Congressional Races: Forecasting the Coming Wave
A favorite political language exercise these days is describing the wave seemingly destined to crash ashore this November. Is it anti-Obama, anti-Democratic, anti-incumbent, or anti-Washington?
Or maybe all the above?
The much seems certain. If the forecasters at Congressional Quarterly are reading their charts correctly, it’s House Democrats who’ll be the first to be swept out to see.
Here’s CQ’s assessment:
— 42 of the 49 House races deemed “most competitive” now belong to Democrats;
— of the 18 races rated as “toss-ups” (i.e., no clear favorite), just one belongs to a Republican (Illinois Rep. Mark Steven Kirk, who’s now running for Barack Obama’s old U.S. Senate seat);
— 7 seats have shifted from “likely” to “lean” Democratic (translation: no longer safe);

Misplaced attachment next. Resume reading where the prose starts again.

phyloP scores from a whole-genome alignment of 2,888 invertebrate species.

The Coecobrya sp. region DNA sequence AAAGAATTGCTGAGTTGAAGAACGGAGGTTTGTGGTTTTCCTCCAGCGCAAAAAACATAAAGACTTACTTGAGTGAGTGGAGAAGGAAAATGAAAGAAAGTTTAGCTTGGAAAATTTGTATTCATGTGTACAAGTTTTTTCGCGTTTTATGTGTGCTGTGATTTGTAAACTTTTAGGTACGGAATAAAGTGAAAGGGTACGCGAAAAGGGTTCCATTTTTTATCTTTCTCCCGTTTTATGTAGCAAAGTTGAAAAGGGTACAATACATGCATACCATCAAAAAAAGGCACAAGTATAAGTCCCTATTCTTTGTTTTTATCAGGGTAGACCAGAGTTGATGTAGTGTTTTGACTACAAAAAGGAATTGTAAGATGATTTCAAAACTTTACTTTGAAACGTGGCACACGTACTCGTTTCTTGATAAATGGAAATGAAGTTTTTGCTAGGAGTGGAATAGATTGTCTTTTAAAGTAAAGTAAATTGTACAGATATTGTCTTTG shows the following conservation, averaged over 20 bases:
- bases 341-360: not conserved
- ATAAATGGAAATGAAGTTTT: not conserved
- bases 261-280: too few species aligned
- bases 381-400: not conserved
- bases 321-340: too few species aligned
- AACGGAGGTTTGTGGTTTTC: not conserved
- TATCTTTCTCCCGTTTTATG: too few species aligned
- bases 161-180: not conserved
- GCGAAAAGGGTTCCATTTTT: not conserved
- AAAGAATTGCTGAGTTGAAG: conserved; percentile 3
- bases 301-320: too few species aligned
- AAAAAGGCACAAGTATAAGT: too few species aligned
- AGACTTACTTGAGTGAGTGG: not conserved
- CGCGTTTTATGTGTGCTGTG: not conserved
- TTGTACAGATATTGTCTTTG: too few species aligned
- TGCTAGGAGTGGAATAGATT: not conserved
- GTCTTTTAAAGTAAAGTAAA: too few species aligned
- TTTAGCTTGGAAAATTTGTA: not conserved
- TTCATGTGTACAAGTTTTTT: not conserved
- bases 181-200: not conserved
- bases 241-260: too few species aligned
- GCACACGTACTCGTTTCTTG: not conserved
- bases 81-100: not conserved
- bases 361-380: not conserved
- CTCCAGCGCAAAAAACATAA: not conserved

— 4 seats were added to the “safe Republican” list, the significance being that are all held by incumbents who received 53% or less in the last election.
The current makeup of the House is 255 Democrats, 178 Republicans and 2 vacancies in Democratic-held districts.
btw, if you’re curious about where California and its 53 seats (34 Dems, 19 Reeps) fits into the scheme of the “wave” election:
— 0 seats are toss-ups;
— 1 is likely Democratic (Loretta Sanchez in CD47);
In others words, unless things change between now and November , just one-tenth of the delegation will be sweating it out on Election Night in the political fallout shelter we call California.